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Francisco Gianotti (1881-1967) is an italian architect who, after graduating from the Academy of Fine Arts in Turin, studied in Brussels, where he came in contact with the works and theories of the two founders of the ‘art nouveau’, Victor Horta and Henri Van de Velde.

After that he went to Milan where he worked on several buildings for the ‘world exposition’ of 1906.

In 1909 he came to Argentina, where he began to work for the architects Arturo Prins and Oscar Ranzenhofer. This is where he met his future clientele and an other important architect Mario Palanti.

It is with this Palanti that he worked together on the Italian Pavilion built for ‘the International Railway Centennial Exposition’ in 1910. After that he started to design residential houses and appartments.

In 1910 he was commisioned to design the ‘Inmobiliara Building’ on avenida de Mayo, and the ‘Galeria Guëmes‘ in Florida street. These are the first buildings completely designed by his hand. In 1915 he designed another famous building which is the ‘Confiteria El Molino’, in Art Nouveau style.

General Guemes Gallery can be considered the most important work by Gianotti. Although now it is more like a hidden passage. You would almost walk passed it. With its fourteen floors and 80 meters high, it is considered the first skyscraper in Buenos Aires. Now it is hidden between other and higher buildings.

Originally it was supposed to be just a building on Florida, but after an agreement with the bank of Superveille who owned the land on San Martin, they decided to build another building on that side and make a passage that connected both streets, Florida and San Martin.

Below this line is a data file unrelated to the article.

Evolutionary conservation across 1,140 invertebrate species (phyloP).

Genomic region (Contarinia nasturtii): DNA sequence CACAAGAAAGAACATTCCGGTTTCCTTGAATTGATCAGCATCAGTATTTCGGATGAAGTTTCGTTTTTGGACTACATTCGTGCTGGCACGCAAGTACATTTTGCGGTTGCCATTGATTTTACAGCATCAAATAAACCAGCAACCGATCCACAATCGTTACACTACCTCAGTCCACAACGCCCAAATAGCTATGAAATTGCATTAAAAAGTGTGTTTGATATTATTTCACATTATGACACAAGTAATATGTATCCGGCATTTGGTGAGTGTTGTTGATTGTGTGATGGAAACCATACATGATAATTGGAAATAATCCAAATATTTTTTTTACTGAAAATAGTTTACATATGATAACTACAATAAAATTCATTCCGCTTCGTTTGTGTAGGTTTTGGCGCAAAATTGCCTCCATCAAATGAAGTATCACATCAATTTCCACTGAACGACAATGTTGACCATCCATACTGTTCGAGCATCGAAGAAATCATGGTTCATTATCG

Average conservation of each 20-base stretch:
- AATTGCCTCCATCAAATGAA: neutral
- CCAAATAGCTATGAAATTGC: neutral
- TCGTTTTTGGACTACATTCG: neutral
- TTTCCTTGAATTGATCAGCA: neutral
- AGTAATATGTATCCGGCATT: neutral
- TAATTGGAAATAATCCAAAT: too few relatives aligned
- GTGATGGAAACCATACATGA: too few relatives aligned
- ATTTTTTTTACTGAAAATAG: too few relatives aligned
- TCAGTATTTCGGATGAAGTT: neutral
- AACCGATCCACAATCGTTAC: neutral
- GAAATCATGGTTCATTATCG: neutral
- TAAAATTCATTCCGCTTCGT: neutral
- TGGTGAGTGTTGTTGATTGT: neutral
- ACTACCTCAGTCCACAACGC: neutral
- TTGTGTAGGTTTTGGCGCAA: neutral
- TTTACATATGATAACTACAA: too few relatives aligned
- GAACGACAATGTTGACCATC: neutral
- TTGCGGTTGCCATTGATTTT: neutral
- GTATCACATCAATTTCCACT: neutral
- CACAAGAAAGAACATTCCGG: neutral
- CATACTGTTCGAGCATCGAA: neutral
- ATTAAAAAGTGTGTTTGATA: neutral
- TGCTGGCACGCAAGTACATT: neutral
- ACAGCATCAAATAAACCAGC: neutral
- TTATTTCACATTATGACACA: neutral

This buildings had multiple functions. Offices, a theatre, restaurants, a ballroom, shops. The passage, for pedestrians only, connected the 2 buildings.

The front side on florida is completely changed and unrecognizable, but once you go in all you see is absolute splendour. The galleria is recently restaured and is magnificent. It is a jewel in the crowded street of Florida.

General Guëmes (Martín Miguel Juan de Mata Güemes Montero de Goyechea y la Corte) (1785-1821) himself had not much to do with the construction of this galleria. He had lived about 100 years before the construction of it.

For 6 years he was governer of the province of Salta, and he was an important military who fought in the independence war against the Spanish. As there was a lack of troops Guëmes was forced to form an army of gauchos to protect the country of foreign invasions. These gauchos knew the country well. They had no uniform but wore ponchos, they had ‘unusual’ tecniques (like attacking at night) and were armed with machetes and rifles. In between the battles they went back to work on their lands.

Martin Miguel de Guëmes is the only Argentine General who died in action, he was only 36 years old.

This Gaucho army came to an end together with the death of its boss, but still plays a prominent role in the memory of the independence war.

Guëmes was important enough to have a city in the province of Salta named after him, a street in Capital, and this beautiful gallery.